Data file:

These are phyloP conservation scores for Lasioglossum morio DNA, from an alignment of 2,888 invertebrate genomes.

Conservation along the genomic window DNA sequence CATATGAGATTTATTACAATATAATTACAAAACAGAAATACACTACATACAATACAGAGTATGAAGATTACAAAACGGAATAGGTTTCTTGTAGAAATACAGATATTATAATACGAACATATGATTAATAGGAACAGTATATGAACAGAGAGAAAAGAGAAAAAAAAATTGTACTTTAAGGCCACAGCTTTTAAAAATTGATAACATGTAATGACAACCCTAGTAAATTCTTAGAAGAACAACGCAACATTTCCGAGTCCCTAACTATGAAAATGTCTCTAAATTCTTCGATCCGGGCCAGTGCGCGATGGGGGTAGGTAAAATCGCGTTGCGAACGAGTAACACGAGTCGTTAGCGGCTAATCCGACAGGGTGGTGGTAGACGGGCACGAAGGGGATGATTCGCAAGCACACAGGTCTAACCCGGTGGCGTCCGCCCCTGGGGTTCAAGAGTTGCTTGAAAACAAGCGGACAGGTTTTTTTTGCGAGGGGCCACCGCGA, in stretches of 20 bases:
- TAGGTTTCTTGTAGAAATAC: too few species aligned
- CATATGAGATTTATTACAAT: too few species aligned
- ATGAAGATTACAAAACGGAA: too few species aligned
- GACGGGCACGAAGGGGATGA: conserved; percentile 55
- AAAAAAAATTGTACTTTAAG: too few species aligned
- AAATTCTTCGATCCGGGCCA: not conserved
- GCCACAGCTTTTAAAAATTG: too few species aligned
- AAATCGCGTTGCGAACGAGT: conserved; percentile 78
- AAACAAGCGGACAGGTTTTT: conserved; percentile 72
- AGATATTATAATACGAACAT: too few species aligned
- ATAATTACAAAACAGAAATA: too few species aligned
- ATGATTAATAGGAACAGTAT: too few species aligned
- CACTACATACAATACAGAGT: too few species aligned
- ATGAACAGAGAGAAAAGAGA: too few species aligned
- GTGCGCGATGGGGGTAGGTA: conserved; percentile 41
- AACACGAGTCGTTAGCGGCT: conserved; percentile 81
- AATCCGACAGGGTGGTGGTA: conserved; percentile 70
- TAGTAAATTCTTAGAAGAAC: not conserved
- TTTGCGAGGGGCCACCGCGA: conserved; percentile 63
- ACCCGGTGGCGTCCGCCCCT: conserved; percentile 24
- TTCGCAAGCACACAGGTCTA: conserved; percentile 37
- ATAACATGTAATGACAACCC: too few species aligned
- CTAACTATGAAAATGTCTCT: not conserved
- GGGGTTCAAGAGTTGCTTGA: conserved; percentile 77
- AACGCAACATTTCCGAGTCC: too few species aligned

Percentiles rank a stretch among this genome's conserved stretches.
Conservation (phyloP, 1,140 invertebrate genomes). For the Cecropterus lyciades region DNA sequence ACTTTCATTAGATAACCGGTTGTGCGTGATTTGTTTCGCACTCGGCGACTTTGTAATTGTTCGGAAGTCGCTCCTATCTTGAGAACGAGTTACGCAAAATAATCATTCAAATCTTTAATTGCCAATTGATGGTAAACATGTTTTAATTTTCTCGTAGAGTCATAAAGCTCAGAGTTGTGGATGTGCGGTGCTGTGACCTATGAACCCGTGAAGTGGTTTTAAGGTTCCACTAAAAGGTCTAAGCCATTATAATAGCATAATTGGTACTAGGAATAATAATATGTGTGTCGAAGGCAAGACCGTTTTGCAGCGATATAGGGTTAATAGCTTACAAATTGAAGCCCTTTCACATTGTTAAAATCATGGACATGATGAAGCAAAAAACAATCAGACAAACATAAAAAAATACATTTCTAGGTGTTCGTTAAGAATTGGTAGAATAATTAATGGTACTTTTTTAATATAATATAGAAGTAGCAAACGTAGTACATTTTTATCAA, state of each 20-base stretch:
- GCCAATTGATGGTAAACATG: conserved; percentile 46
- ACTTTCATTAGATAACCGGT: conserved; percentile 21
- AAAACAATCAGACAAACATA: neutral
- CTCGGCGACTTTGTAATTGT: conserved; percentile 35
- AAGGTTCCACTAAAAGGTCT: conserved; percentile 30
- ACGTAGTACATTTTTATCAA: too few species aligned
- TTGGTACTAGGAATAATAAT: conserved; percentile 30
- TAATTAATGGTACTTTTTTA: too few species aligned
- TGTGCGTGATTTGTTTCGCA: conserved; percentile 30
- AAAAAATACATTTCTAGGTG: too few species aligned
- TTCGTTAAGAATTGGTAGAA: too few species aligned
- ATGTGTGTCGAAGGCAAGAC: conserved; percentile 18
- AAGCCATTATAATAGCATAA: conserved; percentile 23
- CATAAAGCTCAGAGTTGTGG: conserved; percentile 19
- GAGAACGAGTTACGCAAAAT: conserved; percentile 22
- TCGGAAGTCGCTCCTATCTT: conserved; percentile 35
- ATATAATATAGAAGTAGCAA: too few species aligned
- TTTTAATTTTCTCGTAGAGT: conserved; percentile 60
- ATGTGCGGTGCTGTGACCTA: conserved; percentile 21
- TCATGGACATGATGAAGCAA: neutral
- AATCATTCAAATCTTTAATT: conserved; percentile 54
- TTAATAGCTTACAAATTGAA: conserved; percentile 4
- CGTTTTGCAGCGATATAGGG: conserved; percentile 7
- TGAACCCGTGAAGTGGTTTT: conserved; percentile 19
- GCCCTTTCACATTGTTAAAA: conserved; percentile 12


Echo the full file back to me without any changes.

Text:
These are phyloP conservation scores for Lasioglossum morio DNA, from an alignment of 2,888 invertebrate genomes.

Conservation along the genomic window DNA sequence CATATGAGATTTATTACAATATAATTACAAAACAGAAATACACTACATACAATACAGAGTATGAAGATTACAAAACGGAATAGGTTTCTTGTAGAAATACAGATATTATAATACGAACATATGATTAATAGGAACAGTATATGAACAGAGAGAAAAGAGAAAAAAAAATTGTACTTTAAGGCCACAGCTTTTAAAAATTGATAACATGTAATGACAACCCTAGTAAATTCTTAGAAGAACAACGCAACATTTCCGAGTCCCTAACTATGAAAATGTCTCTAAATTCTTCGATCCGGGCCAGTGCGCGATGGGGGTAGGTAAAATCGCGTTGCGAACGAGTAACACGAGTCGTTAGCGGCTAATCCGACAGGGTGGTGGTAGACGGGCACGAAGGGGATGATTCGCAAGCACACAGGTCTAACCCGGTGGCGTCCGCCCCTGGGGTTCAAGAGTTGCTTGAAAACAAGCGGACAGGTTTTTTTTGCGAGGGGCCACCGCGA, in stretches of 20 bases:
- TAGGTTTCTTGTAGAAATAC: too few species aligned
- CATATGAGATTTATTACAAT: too few species aligned
- ATGAAGATTACAAAACGGAA: too few species aligned
- GACGGGCACGAAGGGGATGA: conserved; percentile 55
- AAAAAAAATTGTACTTTAAG: too few species aligned
- AAATTCTTCGATCCGGGCCA: not conserved
- GCCACAGCTTTTAAAAATTG: too few species aligned
- AAATCGCGTTGCGAACGAGT: conserved; percentile 78
- AAACAAGCGGACAGGTTTTT: conserved; percentile 72
- AGATATTATAATACGAACAT: too few species aligned
- ATAATTACAAAACAGAAATA: too few species aligned
- ATGATTAATAGGAACAGTAT: too few species aligned
- CACTACATACAATACAGAGT: too few species aligned
- ATGAACAGAGAGAAAAGAGA: too few species aligned
- GTGCGCGATGGGGGTAGGTA: conserved; percentile 41
- AACACGAGTCGTTAGCGGCT: conserved; percentile 81
- AATCCGACAGGGTGGTGGTA: conserved; percentile 70
- TAGTAAATTCTTAGAAGAAC: not conserved
- TTTGCGAGGGGCCACCGCGA: conserved; percentile 63
- ACCCGGTGGCGTCCGCCCCT: conserved; percentile 24
- TTCGCAAGCACACAGGTCTA: conserved; percentile 37
- ATAACATGTAATGACAACCC: too few species aligned
- CTAACTATGAAAATGTCTCT: not conserved
- GGGGTTCAAGAGTTGCTTGA: conserved; percentile 77
- AACGCAACATTTCCGAGTCC: too few species aligned

Percentiles rank a stretch among this genome's conserved stretches.
Conservation (phyloP, 1,140 invertebrate genomes). For the Cecropterus lyciades region DNA sequence ACTTTCATTAGATAACCGGTTGTGCGTGATTTGTTTCGCACTCGGCGACTTTGTAATTGTTCGGAAGTCGCTCCTATCTTGAGAACGAGTTACGCAAAATAATCATTCAAATCTTTAATTGCCAATTGATGGTAAACATGTTTTAATTTTCTCGTAGAGTCATAAAGCTCAGAGTTGTGGATGTGCGGTGCTGTGACCTATGAACCCGTGAAGTGGTTTTAAGGTTCCACTAAAAGGTCTAAGCCATTATAATAGCATAATTGGTACTAGGAATAATAATATGTGTGTCGAAGGCAAGACCGTTTTGCAGCGATATAGGGTTAATAGCTTACAAATTGAAGCCCTTTCACATTGTTAAAATCATGGACATGATGAAGCAAAAAACAATCAGACAAACATAAAAAAATACATTTCTAGGTGTTCGTTAAGAATTGGTAGAATAATTAATGGTACTTTTTTAATATAATATAGAAGTAGCAAACGTAGTACATTTTTATCAA, state of each 20-base stretch:
- GCCAATTGATGGTAAACATG: conserved; percentile 46
- ACTTTCATTAGATAACCGGT: conserved; percentile 21
- AAAACAATCAGACAAACATA: neutral
- CTCGGCGACTTTGTAATTGT: conserved; percentile 35
- AAGGTTCCACTAAAAGGTCT: conserved; percentile 30
- ACGTAGTACATTTTTATCAA: too few species aligned
- TTGGTACTAGGAATAATAAT: conserved; percentile 30
- TAATTAATGGTACTTTTTTA: too few species aligned
- TGTGCGTGATTTGTTTCGCA: conserved; percentile 30
- AAAAAATACATTTCTAGGTG: too few species aligned
- TTCGTTAAGAATTGGTAGAA: too few species aligned
- ATGTGTGTCGAAGGCAAGAC: conserved; percentile 18
- AAGCCATTATAATAGCATAA: conserved; percentile 23
- CATAAAGCTCAGAGTTGTGG: conserved; percentile 19
- GAGAACGAGTTACGCAAAAT: conserved; percentile 22
- TCGGAAGTCGCTCCTATCTT: conserved; percentile 35
- ATATAATATAGAAGTAGCAA: too few species aligned
- TTTTAATTTTCTCGTAGAGT: conserved; percentile 60
- ATGTGCGGTGCTGTGACCTA: conserved; percentile 21
- TCATGGACATGATGAAGCAA: neutral
- AATCATTCAAATCTTTAATT: conserved; percentile 54
- TTAATAGCTTACAAATTGAA: conserved; percentile 4
- CGTTTTGCAGCGATATAGGG: conserved; percentile 7
- TGAACCCGTGAAGTGGTTTT: conserved; percentile 19
- GCCCTTTCACATTGTTAAAA: conserved; percentile 12